Sinlung /
26 August 2013

Conversation on Northeast Held in Delhi

The Thumb Print Conversations, New Delhi

New Delhi, Aug 26
: 'The Thumb Print Conversation’ organised by the web magazine The Thumb Print in New Delhi on Sunday elicited a wide response from a cross section of society, including journalists and academics.

The punch to the evening was provided by the stimulating conversation that stirred up many ideas and threads to the intriguing topic ‘Where is Northeast India, in India?’

The Thumb Print brought together some seasoned journalists as well as young minds to deliberate on the topic. The evening was moderated by Sanjoy Hazarika, journalist, author and director of Centre for North East Studies, Jamia Milia Islamia, who began with the idea of the ‘other’. Hazarika went on to say that this idea of the ‘other’ exists within the North-East as well, the result of distrust among the various ethnic groups.

Jyoti Malhotra, writer and journalist, toyed with the idea whether it was possible to have many more political identities in the North-East for the people to find their aspirations. Later in the discussion, it was felt that this may not smoothen the frictions since the North-East houses more than 220 ethnic groups.

Sanjoy Hazarika’s light-hearted take on considering New Delhi itself as the North-East, found some positive echoes. Elucidating on this, on a lighter note, he said when Punjabi grocers in a particular area in the North campus managed to pick the Meitei language or the many youths from the region managed to find employment as guards from the last ten years, and publishing houses like Zubaan began translating some good women writers, the scenario has changed.

Senjam Rajsekhar of Vedanta Group felt there was a discernible change in New Delhi in the past decade, with people from the North-East having done exceedingly well in their chosen professions in the national capital.

Achan Mungelang, formerly with Euro Burma Office, now independent researcher from Ukhrul, a Naga minority in Manipur, where their concerns are not entertained, also believed that New Delhi gives the opportunity to raise a voice at least.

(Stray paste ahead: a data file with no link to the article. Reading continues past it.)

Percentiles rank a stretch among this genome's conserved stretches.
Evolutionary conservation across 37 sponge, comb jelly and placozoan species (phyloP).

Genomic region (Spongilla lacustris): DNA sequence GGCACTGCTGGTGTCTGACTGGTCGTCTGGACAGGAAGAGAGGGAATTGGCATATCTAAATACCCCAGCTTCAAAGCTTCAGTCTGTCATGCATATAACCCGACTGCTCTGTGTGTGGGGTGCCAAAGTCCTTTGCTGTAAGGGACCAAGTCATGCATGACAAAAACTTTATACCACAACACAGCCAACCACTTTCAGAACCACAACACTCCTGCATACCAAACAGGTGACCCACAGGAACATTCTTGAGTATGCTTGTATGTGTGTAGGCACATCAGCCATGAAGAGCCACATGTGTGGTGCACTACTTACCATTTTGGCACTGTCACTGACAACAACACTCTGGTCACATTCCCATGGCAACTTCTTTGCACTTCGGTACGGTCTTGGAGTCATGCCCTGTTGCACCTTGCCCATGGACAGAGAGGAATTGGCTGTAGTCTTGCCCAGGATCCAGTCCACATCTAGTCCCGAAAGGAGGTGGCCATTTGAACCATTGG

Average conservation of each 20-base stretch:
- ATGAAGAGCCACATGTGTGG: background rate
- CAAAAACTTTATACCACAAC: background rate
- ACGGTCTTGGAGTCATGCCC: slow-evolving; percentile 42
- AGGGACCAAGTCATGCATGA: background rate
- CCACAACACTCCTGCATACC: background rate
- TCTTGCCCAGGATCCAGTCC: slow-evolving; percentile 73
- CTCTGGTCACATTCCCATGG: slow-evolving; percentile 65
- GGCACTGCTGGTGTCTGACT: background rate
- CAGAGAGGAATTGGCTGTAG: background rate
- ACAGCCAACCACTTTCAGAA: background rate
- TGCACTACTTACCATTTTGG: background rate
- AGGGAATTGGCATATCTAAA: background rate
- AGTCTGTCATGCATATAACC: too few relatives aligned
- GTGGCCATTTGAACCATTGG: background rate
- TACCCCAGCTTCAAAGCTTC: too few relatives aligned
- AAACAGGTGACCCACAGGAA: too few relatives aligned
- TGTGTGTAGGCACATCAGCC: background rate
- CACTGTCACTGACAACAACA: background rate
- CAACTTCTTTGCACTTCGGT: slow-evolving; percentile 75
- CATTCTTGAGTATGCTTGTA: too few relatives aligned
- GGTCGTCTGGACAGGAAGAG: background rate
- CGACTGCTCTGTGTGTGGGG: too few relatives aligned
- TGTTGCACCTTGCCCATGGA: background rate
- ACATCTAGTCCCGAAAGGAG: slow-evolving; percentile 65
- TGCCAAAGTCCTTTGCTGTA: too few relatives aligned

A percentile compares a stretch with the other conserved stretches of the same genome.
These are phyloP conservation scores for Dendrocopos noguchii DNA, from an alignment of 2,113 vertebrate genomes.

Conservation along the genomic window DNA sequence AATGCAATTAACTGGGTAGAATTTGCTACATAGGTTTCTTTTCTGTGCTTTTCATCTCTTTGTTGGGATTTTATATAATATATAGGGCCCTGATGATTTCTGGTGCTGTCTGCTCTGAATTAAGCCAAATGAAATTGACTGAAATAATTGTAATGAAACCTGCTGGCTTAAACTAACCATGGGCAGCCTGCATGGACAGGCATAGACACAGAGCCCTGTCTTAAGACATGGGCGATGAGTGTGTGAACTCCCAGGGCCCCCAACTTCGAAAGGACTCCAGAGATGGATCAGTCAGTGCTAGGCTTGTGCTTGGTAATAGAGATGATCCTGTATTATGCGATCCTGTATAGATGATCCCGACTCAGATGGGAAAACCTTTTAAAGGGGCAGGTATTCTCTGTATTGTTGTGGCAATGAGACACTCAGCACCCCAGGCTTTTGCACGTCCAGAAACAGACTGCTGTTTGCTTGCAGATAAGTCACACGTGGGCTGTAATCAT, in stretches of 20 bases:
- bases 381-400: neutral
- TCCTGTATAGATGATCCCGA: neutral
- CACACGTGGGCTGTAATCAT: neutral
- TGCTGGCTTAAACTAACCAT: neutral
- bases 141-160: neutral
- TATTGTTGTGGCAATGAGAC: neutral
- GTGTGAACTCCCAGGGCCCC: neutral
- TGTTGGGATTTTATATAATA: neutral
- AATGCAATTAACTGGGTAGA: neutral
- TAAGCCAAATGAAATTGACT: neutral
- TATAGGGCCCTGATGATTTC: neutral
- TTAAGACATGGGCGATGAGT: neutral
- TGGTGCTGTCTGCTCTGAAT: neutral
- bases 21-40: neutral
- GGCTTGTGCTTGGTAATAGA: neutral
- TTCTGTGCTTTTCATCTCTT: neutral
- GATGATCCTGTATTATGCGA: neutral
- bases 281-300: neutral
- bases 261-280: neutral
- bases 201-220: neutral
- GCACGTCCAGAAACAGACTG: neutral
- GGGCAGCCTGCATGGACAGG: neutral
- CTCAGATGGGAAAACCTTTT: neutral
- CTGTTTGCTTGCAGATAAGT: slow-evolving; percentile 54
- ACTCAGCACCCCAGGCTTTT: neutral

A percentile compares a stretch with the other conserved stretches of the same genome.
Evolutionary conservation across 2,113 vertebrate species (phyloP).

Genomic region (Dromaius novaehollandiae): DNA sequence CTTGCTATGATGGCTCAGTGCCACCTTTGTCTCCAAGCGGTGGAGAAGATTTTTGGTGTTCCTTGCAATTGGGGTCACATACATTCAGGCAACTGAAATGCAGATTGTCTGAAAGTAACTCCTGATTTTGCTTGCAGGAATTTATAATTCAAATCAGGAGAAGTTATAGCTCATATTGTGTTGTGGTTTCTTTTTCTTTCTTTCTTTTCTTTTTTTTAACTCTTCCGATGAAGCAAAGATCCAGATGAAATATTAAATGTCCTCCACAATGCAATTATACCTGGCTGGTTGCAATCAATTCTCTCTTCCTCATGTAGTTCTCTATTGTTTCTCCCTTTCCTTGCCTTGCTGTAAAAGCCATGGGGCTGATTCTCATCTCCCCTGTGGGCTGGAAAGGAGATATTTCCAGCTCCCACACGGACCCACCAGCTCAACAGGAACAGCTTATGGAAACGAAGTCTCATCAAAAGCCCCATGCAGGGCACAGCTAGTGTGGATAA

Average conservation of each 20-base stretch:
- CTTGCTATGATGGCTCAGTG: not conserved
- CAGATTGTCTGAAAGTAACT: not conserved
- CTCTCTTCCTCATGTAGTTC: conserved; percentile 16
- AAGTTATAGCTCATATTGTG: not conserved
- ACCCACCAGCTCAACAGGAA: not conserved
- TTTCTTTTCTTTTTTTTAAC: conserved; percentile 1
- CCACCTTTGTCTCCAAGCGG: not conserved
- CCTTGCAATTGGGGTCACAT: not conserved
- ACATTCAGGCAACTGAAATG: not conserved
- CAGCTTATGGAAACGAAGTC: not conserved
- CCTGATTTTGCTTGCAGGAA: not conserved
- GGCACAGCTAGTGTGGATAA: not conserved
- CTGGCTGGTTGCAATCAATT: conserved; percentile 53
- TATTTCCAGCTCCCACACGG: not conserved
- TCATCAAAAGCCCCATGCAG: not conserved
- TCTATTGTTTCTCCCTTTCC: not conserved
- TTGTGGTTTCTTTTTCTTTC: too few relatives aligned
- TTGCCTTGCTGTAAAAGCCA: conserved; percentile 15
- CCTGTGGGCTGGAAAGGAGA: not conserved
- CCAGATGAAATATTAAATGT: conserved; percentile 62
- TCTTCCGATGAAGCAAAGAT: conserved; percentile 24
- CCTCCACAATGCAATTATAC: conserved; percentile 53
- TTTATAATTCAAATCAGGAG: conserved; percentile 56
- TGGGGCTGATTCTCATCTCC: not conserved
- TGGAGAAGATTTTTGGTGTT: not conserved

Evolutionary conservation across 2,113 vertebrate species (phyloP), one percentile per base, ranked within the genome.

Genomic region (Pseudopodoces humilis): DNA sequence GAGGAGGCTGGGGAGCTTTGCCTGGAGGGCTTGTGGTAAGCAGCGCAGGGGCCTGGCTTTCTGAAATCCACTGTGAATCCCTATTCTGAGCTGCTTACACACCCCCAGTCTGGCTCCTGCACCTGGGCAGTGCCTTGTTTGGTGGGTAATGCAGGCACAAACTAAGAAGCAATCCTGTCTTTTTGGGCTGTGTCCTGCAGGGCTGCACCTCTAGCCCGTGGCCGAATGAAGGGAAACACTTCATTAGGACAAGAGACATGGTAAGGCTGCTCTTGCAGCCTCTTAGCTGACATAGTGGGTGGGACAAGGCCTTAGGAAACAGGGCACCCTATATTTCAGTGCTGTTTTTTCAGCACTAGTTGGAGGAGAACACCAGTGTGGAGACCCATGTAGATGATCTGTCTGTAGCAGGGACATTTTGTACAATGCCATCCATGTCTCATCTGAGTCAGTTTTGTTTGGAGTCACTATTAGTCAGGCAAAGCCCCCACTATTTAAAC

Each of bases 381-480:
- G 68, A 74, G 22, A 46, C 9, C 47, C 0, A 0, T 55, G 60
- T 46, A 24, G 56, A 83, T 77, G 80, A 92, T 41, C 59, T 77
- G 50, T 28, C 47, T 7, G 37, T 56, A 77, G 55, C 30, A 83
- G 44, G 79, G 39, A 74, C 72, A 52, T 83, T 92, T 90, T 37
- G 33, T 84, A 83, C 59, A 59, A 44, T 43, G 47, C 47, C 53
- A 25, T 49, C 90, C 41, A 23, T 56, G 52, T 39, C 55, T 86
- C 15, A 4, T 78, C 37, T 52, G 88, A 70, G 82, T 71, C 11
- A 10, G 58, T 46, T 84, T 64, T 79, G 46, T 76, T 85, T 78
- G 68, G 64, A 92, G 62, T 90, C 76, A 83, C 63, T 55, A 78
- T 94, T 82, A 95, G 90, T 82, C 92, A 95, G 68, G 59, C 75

Binalakshmi Nepram, a social activist credited with mapping of conflicts in the NorthEast owing to narcotics and small arms, felt there still exists apathy and indifference to the predicaments faced by the North-East people in Delhi.

Citing the reactions in the capital and the police’s indifference to the mysterious death of young Reingamphy, she said it is a long way ahead but one positive outcome was the coming together of almost 300 people of the North-East to protest against this insensitivity.

Joydeep Gupta of The Third Pole felt people of the region should also take into consideration the judicious use of the vast natural resources for sustainable growth; that they should negotiate with the Centre for optimising the returns. He also brought in an interesting thought of the ‘Nation State’ idea losing its hold with the complex issues faced in the present world and not aiding in any way to take us forward.

The founder member and president of South Asia Women in Media, Pamela Philipose felt it was essential to acknowledge the idea of multi-identity and then to begin a process of negotiation. In this, she said, the media should involve itself in knowledge creation which could further serve as a channel for facilitating connects between the people.

Media analyst Sevanti Ninan urged The Thumb Print to see if it can share its stories with similar other portals, so that it has a wider reach and it does not remain a niche website.

Teresa Rehman, managing editor of The Thumb Print magazine said that what started as a necessity to find space for the voluminous expression of the region, which was not possible in the mainstream media, had completed a year now, “hoping to be a scaffold to leave an imprint.”


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